[00:30:31] Anya: It is, and you know, I wanna kind of, this is. Kind of ties in with this, and I'm being quite vulnerable and I am sharing something, what I wrote earlier,

[00:30:43] Anya: uh, back, back, in November, 2020. Because I think, you know, one of the aspects of love is, you know, having someone. You can often feel like having someone to give it to.

[00:30:54] Anya: And I got into the habit of kind of writing these love letters to no one. Just being able to express this emotion, this affection out in the world, even if it wasn't particularly towards. another. And this, I guess I kind of, I, I should give this a title, I guess. Autumn love, winter love. But anyway, I, I hope you enjoy.

[00:31:17] Anya: I thought of you again last night as I chopped and washed and weighed and made dinner. And my love for you has no grand gesture. There is no height to scale, no glittering art. Nothing clever or impress. My love for you is on a domestic scale. It is handmade, homemade, a little wonky on its edges. It is the warmth of a hot mug of tea on a bright frosty day.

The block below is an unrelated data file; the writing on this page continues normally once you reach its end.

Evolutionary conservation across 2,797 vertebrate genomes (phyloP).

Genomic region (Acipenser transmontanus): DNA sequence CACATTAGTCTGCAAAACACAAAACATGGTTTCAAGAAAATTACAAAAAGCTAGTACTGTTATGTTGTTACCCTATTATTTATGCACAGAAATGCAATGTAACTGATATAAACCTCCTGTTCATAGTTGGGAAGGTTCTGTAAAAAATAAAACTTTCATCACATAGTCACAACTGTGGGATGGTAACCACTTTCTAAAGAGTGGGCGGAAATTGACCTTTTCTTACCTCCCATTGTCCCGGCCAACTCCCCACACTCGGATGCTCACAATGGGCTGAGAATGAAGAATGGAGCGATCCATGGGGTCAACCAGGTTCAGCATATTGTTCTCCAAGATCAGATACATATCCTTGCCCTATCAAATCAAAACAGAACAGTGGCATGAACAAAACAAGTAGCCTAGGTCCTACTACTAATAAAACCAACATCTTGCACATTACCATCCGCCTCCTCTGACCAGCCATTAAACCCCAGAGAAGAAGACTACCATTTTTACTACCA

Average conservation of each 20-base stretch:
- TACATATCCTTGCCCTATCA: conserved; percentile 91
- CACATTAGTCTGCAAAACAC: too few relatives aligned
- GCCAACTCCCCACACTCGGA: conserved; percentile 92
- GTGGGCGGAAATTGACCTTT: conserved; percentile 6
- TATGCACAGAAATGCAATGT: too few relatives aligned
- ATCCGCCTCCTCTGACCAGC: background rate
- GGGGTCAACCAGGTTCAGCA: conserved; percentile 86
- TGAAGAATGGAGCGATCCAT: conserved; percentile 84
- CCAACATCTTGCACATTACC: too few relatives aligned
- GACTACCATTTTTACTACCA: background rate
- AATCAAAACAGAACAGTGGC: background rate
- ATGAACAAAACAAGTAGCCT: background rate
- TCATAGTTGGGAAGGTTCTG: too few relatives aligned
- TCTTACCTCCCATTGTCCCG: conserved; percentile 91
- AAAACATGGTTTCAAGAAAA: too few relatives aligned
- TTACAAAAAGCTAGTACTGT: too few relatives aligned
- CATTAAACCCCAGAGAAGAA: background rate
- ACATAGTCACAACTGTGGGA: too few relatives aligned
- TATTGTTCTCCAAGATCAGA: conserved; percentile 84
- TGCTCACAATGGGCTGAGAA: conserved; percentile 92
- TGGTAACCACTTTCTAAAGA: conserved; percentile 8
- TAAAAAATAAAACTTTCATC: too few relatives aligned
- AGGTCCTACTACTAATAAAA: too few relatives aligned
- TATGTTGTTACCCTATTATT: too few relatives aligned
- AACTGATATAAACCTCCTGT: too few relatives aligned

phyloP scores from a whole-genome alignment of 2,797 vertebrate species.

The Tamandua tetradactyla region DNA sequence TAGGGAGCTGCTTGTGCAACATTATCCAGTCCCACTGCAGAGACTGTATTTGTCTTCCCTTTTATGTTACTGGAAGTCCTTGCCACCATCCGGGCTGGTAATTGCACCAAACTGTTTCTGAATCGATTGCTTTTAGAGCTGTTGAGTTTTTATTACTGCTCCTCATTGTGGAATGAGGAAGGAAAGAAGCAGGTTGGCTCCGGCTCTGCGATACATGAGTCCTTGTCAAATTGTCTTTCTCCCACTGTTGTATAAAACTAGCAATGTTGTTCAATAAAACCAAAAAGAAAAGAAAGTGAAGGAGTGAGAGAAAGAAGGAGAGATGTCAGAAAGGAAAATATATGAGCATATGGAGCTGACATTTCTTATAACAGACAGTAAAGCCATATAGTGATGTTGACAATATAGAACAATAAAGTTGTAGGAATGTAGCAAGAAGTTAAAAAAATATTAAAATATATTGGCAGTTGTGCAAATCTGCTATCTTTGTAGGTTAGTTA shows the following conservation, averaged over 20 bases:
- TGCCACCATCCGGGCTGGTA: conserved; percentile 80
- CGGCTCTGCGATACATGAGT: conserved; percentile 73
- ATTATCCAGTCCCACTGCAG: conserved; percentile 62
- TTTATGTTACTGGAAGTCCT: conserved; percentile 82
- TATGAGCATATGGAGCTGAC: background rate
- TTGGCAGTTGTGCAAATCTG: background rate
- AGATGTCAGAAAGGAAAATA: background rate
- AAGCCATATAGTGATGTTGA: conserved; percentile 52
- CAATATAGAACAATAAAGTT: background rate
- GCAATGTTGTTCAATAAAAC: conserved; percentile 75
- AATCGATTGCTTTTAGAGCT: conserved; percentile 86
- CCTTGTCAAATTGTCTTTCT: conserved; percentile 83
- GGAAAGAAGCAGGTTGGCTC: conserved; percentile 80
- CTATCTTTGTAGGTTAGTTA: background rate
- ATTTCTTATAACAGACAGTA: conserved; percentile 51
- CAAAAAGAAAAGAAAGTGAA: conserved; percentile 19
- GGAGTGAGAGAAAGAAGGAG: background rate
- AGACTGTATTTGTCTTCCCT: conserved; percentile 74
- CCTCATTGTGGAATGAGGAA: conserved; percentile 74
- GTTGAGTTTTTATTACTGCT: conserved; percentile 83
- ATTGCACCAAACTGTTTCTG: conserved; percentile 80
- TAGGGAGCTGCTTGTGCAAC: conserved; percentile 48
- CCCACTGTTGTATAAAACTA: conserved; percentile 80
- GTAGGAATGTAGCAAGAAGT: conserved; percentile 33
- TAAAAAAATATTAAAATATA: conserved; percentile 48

[00:31:46] Anya: The feel of soft flannels heated up on the radiator, the gentle hands that caresses where it is most tender. The drape of bed linen made supp from endless laundry. Come, join me in these small acts of love. Take a breath step from the world and into my arms.

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Creators and Guests

Anya Pearse
Anya Pearse
Intuitive adviser, facilitator, and positive psychology practitioner.
Mark Steadman
Mark Steadman
Coach helping digital creatives with big feelings